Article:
Sexual Harassment, Sex Discrimination and Retaliation: Police Department May be Responsible for the Severe or Pervasive Sexual Harassment and Retaliation by a Sergeant

In Gross v. Akill, 2013 U.S. Dist. LEXIS 155449 (E. D. Pa. October 30, 2013)(Slomsky, J.), a female police officer filed a complaint alleging sexual harassment, sex discrimination and retaliation against the Philadelphia Police Department and Police Sergeant Akill, alleging she was subjected to inappropriate sexual comments, including being asked out on dates, the Sergeant implying he wanted to have a romantic/sexual relationship with her, repeated references to Plaintiff as “my baby” and “my boo” and comments like, “don’t fight it,” “it’s going to happen,” “we are both adults and whatever happens stays between us,” and “being faithful is played out.”

Plaintiff complained to the Fraternal Order of Police and a Captain about the sexual advances, harassing and inappropriate comments, and that she felt she was being treated differently because of her sex and because she rejected the Sergeant’s advances. Thereafter, for 5 more months the Sergeant continued to make inappropriate comments and Plaintiff repeatedly told him to stop. On another occasion Plaintiff notified another Sergeant she would be late to work one day which was approved but when Plaintiff came in late, Sergeant Akill listed her as absent without leave and threatened to issue a counseling memo. Plaintiff then filed a charge with the EEOC and within 6 months while Plaintiff was not at work because she was on injured, a formal disciplinary action was instituted against Plaintiff for “Conduct Unbecoming.” as a result of Plaintiff’s alleged involvement in disputes with a neighbor.

In denying Defendants’ Motion to Dismiss the Court found that although, when considered individually none of the events alleged by Plaintiff could be considered “severe” or “pervasive,” when considered in their totality, the “overall scenario” could be found to create a hostile work environment. Accordingly, the conduct over the course of a one year period was found to be severe or pervasive enough to create a hostile work environment. The Court also found that Sergeant Akill was not merely a co-worker who did not have the authority to take a tangible employment action and applied the recent Supreme Court, Vance v. Ball State University, 33 S. Ct. 2434 (S.Ct. June 24, 2013), to find that the Police Department could be responsible for the conduct of Sergeant Akill since he had authority over the terms and conditions of her employment, overtime pay, tour of duty, hours of employment, and discipline. As such, the Court found enough facts to make it plausible that Defendant Akill had the authority to effect an undesirable reassignment of Plaintiff, and therefore was her supervisor.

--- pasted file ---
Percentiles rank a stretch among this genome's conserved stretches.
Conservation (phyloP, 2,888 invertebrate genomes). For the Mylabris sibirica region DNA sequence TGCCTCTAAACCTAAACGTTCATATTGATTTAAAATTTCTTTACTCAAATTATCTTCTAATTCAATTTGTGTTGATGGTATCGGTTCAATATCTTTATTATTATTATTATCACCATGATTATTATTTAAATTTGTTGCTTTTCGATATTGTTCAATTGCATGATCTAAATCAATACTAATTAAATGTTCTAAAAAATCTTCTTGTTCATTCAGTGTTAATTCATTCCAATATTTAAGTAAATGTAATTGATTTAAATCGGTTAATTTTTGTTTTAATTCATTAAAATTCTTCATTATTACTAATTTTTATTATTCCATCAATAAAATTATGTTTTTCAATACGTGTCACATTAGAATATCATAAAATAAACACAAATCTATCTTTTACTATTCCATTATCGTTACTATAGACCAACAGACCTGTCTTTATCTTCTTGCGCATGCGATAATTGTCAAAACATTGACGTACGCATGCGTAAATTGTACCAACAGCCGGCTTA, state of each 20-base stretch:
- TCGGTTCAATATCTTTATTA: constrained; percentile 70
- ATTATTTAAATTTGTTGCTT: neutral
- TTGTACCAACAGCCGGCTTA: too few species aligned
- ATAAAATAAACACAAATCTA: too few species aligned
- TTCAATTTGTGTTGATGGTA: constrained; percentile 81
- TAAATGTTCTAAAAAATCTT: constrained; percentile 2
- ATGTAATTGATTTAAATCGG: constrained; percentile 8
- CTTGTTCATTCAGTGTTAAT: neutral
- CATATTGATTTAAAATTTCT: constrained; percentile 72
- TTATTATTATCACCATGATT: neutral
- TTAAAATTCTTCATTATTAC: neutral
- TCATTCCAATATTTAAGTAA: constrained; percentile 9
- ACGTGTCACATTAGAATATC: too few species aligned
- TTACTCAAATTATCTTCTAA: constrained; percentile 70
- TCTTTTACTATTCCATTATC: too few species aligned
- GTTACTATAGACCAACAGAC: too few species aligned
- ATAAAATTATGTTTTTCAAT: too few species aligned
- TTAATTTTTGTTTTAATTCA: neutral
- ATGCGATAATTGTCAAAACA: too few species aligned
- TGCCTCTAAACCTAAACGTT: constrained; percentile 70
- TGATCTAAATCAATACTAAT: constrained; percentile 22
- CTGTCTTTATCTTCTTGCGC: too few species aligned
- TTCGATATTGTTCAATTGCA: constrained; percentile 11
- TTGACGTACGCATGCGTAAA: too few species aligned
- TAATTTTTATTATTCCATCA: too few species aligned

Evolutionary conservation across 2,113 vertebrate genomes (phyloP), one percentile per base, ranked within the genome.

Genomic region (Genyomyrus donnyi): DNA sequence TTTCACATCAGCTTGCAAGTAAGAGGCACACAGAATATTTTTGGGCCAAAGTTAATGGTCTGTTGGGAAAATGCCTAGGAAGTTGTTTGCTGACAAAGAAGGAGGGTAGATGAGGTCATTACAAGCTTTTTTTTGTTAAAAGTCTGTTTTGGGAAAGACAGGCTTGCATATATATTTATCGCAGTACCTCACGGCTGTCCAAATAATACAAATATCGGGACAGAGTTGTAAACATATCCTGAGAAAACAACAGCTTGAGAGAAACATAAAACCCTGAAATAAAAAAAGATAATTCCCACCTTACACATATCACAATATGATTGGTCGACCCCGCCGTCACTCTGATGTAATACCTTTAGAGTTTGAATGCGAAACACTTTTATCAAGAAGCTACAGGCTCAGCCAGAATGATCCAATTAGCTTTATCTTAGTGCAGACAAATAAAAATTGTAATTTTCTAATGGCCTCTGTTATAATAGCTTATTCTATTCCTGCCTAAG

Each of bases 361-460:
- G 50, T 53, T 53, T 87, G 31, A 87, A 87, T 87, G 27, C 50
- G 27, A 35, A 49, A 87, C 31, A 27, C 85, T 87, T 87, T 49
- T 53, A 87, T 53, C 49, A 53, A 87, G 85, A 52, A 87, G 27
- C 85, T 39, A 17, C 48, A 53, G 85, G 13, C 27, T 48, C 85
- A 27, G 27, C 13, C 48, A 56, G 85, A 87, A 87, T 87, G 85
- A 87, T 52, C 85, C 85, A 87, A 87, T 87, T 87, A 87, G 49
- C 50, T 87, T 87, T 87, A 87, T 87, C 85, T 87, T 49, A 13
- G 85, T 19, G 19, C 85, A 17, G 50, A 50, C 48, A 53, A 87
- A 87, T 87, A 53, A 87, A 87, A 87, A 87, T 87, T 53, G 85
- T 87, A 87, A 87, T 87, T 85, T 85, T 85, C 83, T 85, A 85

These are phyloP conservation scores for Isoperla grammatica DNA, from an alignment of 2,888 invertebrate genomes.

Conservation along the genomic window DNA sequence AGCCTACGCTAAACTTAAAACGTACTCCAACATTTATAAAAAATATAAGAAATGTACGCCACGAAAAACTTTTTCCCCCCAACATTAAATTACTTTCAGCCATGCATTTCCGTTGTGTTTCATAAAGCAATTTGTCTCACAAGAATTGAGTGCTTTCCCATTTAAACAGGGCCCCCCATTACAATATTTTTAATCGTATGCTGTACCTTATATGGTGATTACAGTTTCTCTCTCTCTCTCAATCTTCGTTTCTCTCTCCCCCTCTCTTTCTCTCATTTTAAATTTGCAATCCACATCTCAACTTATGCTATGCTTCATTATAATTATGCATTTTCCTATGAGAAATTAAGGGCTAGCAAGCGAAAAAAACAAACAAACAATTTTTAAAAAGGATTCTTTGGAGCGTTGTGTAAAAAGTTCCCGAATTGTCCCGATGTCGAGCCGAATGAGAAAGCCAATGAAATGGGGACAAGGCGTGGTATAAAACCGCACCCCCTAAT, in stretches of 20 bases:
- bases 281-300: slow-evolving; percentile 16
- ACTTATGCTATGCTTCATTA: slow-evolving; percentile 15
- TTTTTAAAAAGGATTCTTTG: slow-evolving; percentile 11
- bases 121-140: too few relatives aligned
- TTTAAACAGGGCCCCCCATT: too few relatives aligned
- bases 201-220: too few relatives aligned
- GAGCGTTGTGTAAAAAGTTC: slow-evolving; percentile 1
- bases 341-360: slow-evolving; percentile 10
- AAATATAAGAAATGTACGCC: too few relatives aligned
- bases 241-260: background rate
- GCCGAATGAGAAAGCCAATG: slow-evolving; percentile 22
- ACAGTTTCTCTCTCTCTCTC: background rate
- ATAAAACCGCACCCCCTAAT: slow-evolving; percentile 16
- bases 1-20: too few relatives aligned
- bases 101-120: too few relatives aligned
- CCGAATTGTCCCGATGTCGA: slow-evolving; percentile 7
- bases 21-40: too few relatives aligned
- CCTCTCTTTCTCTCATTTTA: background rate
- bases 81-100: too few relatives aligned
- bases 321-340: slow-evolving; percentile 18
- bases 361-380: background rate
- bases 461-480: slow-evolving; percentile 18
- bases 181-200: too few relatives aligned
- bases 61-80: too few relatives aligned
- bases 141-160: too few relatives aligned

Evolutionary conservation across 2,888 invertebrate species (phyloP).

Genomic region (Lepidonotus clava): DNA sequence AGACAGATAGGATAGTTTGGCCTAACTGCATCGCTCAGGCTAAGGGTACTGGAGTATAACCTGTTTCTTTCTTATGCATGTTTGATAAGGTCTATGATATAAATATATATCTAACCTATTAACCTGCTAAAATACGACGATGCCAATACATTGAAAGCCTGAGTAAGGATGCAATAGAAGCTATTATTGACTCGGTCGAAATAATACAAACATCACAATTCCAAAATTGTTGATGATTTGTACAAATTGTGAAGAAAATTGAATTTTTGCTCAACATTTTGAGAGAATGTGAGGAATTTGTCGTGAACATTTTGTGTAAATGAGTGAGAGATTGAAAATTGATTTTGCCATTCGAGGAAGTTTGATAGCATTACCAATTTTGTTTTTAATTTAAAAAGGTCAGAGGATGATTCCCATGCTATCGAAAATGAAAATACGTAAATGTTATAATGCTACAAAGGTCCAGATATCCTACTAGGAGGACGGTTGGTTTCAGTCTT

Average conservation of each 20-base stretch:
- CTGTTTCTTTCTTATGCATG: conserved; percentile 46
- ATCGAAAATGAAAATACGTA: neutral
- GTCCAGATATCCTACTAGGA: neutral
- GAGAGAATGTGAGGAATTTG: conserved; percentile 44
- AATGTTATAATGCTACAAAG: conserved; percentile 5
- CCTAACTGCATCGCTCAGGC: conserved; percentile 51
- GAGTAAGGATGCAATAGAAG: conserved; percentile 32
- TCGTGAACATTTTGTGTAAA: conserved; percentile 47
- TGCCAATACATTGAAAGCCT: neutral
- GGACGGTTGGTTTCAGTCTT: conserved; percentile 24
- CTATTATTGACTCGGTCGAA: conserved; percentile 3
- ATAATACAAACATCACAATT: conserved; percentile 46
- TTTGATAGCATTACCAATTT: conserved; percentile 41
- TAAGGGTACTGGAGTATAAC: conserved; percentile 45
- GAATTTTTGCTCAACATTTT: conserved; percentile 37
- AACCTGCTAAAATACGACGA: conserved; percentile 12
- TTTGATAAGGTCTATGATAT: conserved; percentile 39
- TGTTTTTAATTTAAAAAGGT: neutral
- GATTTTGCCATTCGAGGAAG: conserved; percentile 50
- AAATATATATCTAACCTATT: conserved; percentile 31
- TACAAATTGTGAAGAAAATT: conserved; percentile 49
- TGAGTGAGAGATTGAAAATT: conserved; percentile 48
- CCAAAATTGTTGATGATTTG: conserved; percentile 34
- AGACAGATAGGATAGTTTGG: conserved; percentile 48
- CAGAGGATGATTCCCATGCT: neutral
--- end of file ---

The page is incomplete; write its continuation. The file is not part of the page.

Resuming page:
The Court also found that Plaintiff demonstrated that her compensation, terms, conditions, or privileges of employment were impacted, raising an inference of an adverse employment action which could support a sex discrimination claim. In addition, the Court also found that Plaintiff had a plausible claim for relief for retaliation because she engaged in protected activity on two occasions when she opposed Sergeant Akill’s behavior by complaining about it to the FOP and a Captain and thereafter filing a EEOC Charge, and then Defendant Akill continued to make inappropriate comments, incorrectly labeled Plaintiff as AWOL, threatened to issue a counseling memo; and Plaintiff received formal disciplinary action on March 5, 2013 for “Conduct Unbecoming.”

For more information on sexual harassment and Abramson Employment Law see http://www.job-discrimination.com/lawyer-attorney-2130161.html.

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Filed under Hostile Work Environment, Sex / Gender Discrimination, Sexual Harassment

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